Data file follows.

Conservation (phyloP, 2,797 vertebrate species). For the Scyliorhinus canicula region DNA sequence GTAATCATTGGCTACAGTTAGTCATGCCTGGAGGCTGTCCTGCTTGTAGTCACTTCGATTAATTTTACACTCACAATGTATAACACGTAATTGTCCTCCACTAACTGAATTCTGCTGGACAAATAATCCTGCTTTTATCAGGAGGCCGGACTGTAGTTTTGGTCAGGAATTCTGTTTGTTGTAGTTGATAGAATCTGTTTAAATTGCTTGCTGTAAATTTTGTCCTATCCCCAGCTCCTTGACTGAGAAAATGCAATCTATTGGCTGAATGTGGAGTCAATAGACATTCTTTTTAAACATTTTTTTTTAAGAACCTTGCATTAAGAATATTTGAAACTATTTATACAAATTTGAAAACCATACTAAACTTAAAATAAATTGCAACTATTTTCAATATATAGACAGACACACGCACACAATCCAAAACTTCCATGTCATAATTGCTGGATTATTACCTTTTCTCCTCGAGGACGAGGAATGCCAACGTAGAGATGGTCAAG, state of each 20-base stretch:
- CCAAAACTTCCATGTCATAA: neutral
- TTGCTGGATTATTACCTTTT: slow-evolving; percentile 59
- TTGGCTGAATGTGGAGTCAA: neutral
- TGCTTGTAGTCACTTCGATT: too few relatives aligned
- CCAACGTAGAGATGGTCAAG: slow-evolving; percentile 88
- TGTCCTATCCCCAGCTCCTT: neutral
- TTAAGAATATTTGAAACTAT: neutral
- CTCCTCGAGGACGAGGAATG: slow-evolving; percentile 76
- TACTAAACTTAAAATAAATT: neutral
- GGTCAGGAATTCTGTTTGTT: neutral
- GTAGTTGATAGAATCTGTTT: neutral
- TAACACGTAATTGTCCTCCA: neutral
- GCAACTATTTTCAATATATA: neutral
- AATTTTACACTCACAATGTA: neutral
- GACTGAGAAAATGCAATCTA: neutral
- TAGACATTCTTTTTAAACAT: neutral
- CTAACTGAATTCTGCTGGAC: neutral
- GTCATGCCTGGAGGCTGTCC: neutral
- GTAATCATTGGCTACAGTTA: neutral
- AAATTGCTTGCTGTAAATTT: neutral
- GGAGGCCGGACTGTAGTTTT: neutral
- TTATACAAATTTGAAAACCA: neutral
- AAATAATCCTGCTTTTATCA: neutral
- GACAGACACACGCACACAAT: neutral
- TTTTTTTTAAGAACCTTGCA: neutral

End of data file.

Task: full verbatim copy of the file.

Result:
Conservation (phyloP, 2,797 vertebrate species). For the Scyliorhinus canicula region DNA sequence GTAATCATTGGCTACAGTTAGTCATGCCTGGAGGCTGTCCTGCTTGTAGTCACTTCGATTAATTTTACACTCACAATGTATAACACGTAATTGTCCTCCACTAACTGAATTCTGCTGGACAAATAATCCTGCTTTTATCAGGAGGCCGGACTGTAGTTTTGGTCAGGAATTCTGTTTGTTGTAGTTGATAGAATCTGTTTAAATTGCTTGCTGTAAATTTTGTCCTATCCCCAGCTCCTTGACTGAGAAAATGCAATCTATTGGCTGAATGTGGAGTCAATAGACATTCTTTTTAAACATTTTTTTTTAAGAACCTTGCATTAAGAATATTTGAAACTATTTATACAAATTTGAAAACCATACTAAACTTAAAATAAATTGCAACTATTTTCAATATATAGACAGACACACGCACACAATCCAAAACTTCCATGTCATAATTGCTGGATTATTACCTTTTCTCCTCGAGGACGAGGAATGCCAACGTAGAGATGGTCAAG, state of each 20-base stretch:
- CCAAAACTTCCATGTCATAA: neutral
- TTGCTGGATTATTACCTTTT: slow-evolving; percentile 59
- TTGGCTGAATGTGGAGTCAA: neutral
- TGCTTGTAGTCACTTCGATT: too few relatives aligned
- CCAACGTAGAGATGGTCAAG: slow-evolving; percentile 88
- TGTCCTATCCCCAGCTCCTT: neutral
- TTAAGAATATTTGAAACTAT: neutral
- CTCCTCGAGGACGAGGAATG: slow-evolving; percentile 76
- TACTAAACTTAAAATAAATT: neutral
- GGTCAGGAATTCTGTTTGTT: neutral
- GTAGTTGATAGAATCTGTTT: neutral
- TAACACGTAATTGTCCTCCA: neutral
- GCAACTATTTTCAATATATA: neutral
- AATTTTACACTCACAATGTA: neutral
- GACTGAGAAAATGCAATCTA: neutral
- TAGACATTCTTTTTAAACAT: neutral
- CTAACTGAATTCTGCTGGAC: neutral
- GTCATGCCTGGAGGCTGTCC: neutral
- GTAATCATTGGCTACAGTTA: neutral
- AAATTGCTTGCTGTAAATTT: neutral
- GGAGGCCGGACTGTAGTTTT: neutral
- TTATACAAATTTGAAAACCA: neutral
- AAATAATCCTGCTTTTATCA: neutral
- GACAGACACACGCACACAAT: neutral
- TTTTTTTTAAGAACCTTGCA: neutral